Potato Patch- We trialled different ways of preparing the soil to grow potatoes. We grew many different cultivars and therefore the trial was not a comparable scientific one, but we hope to do directly comparable trials in the future. However despite this there were significant differences in the yields obtained.
1 Potatoes planted straight into the turf - The grass was so vigorous that the potatoes couldn't compete and slugs, hidden by the long grass, were a significant pest. Yield was significantly less than with the other methods.
2 Top few inches of turf inverted, no mulch - Inverting the turf was hard work but quickly gave a nice clean patch of soil. Due to the cleared land the potatoes got off to a good start before weeds got a chance to become a problem, and their thick canopy of foliage was self mulching. We suspect that early in the season plants would have benefitted from a mulch, until the canopy developed to retain available moisture.
3 Inverted turf and mulch - Turf from elsewhere was inverted and placed on an existing nettle patch and topped with layers of newspaper and well rotted manure. A metal bar was used to make holes about 25cm deep into which we pushed the seed potatoes, before covering them with a handful of soil. This method produced the highest yield but also involved higher initial inputs of labour and materials.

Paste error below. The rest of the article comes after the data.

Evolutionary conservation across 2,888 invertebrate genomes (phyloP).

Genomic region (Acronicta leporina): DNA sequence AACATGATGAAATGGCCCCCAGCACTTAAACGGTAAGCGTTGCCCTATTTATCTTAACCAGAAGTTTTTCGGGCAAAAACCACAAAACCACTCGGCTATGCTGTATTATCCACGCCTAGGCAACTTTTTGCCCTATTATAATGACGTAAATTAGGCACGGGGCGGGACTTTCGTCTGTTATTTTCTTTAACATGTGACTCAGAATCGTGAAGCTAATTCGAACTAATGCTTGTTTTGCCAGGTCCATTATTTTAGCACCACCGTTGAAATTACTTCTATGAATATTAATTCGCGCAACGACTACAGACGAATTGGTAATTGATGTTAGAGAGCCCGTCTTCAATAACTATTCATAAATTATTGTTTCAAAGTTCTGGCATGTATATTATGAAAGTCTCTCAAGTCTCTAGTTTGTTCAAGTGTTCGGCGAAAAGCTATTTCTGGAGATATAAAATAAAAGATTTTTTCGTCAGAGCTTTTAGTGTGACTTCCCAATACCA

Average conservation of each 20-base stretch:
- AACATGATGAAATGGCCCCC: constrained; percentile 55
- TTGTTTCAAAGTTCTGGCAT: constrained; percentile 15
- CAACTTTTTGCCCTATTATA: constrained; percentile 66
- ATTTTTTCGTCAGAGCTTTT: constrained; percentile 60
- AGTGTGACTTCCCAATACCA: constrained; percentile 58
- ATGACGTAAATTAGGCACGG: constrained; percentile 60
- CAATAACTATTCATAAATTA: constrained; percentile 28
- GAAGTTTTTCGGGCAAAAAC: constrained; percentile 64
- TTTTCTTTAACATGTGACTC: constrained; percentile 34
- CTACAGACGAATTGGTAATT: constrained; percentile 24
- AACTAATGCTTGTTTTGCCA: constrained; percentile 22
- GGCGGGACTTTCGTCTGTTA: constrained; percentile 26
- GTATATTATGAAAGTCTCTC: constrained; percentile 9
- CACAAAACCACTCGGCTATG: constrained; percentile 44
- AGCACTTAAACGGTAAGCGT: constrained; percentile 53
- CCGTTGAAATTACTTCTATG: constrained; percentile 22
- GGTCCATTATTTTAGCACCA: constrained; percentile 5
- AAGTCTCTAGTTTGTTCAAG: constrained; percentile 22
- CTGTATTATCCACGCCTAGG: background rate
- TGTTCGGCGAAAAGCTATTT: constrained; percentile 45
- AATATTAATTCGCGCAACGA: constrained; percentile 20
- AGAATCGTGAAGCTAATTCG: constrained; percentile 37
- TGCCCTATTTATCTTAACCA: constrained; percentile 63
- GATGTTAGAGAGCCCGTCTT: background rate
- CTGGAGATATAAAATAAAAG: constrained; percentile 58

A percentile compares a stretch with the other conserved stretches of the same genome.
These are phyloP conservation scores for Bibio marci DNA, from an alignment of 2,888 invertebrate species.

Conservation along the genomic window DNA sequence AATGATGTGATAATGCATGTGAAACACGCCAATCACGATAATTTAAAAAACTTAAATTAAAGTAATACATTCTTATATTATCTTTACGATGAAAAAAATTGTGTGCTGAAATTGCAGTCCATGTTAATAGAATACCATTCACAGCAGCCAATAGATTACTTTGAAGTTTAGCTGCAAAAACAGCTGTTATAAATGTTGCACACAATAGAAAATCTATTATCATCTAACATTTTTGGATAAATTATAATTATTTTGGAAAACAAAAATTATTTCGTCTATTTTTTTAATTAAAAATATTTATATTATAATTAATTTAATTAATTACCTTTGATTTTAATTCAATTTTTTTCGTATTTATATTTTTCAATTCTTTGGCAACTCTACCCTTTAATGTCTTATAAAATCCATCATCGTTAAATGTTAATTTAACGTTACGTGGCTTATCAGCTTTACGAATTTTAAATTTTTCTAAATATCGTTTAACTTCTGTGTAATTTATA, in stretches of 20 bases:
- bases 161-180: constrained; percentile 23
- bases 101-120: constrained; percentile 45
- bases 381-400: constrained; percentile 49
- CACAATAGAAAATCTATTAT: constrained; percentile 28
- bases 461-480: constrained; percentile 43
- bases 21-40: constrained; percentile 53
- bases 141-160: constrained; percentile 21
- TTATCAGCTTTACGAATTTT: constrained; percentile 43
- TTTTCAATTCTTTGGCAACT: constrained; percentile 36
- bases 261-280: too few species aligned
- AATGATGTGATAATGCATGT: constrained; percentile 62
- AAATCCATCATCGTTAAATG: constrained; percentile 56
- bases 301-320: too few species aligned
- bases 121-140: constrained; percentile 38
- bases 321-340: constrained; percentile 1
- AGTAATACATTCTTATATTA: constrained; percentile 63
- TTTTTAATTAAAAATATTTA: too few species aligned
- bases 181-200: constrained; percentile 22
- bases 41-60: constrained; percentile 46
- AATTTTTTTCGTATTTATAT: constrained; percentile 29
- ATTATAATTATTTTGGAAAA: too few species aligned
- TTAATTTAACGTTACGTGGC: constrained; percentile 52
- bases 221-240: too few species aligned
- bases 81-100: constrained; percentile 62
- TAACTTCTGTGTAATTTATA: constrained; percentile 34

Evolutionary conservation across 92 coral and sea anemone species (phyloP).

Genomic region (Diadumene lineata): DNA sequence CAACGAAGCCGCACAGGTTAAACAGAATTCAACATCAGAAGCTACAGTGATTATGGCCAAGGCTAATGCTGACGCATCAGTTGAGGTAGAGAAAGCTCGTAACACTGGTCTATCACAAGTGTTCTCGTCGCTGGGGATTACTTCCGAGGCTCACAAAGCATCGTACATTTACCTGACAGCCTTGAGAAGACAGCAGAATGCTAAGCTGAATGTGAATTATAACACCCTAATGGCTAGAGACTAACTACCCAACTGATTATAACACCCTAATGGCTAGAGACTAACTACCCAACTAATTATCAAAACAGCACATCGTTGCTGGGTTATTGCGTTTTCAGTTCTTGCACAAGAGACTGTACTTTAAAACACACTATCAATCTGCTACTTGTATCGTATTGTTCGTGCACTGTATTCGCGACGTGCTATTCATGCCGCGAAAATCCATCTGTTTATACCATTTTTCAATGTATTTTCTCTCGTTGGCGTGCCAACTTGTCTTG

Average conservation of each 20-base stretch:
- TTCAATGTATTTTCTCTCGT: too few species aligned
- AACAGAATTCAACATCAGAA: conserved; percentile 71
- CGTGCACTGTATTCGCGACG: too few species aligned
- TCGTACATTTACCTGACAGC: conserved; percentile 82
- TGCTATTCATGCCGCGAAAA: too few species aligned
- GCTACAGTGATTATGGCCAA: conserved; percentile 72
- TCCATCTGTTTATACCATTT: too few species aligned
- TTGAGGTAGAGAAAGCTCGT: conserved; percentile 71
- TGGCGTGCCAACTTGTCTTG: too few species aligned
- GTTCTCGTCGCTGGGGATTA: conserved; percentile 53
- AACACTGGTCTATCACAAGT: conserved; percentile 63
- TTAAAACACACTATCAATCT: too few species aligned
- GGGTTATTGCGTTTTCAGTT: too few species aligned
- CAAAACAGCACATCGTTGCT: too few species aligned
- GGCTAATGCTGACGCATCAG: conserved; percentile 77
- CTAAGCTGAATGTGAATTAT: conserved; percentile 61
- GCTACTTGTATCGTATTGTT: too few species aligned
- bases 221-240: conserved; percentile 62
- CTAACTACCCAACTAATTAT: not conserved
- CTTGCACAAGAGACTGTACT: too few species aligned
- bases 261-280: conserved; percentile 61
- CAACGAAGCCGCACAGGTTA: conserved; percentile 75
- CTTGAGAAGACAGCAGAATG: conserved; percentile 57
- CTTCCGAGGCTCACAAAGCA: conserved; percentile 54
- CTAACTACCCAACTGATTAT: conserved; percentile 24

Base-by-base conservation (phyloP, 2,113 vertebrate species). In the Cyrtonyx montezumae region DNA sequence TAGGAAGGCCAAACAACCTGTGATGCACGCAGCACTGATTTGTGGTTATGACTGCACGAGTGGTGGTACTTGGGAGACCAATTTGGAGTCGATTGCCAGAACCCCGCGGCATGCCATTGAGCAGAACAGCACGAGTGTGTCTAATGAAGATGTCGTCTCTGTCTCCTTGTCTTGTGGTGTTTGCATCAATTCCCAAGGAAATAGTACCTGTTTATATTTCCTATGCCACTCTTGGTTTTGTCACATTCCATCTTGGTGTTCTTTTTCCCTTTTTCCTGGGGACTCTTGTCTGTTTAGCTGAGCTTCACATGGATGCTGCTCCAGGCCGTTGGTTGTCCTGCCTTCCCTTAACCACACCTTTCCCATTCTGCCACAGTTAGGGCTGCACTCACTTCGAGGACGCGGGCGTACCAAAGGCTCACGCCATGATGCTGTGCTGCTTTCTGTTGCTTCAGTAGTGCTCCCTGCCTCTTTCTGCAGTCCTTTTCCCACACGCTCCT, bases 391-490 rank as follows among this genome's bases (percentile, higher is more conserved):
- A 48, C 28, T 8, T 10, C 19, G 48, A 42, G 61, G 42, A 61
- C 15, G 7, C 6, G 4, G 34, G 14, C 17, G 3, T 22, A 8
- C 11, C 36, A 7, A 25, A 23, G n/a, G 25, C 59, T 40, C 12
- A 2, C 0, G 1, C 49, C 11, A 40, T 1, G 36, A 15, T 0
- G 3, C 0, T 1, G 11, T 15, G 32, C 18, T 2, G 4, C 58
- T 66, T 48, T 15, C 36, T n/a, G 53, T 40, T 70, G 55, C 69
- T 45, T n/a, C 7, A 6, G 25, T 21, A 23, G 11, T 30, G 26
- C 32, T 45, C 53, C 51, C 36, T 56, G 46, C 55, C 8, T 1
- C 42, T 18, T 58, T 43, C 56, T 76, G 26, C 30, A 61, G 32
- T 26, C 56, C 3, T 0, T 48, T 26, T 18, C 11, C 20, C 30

Following these trials and much discussion we will be trialling two different methods using the same cultivar of potato to gain a more scientifically comparable result. 1 Invert turf, top these with layers of cardboard and manure and plant in holes made through the mulch 2 Layer cardboard and manure directly on the ground and plant in holes made through the mulch. This should enable us to decide whether the extra effort of inverting the turfs to loosen the soil is worth it.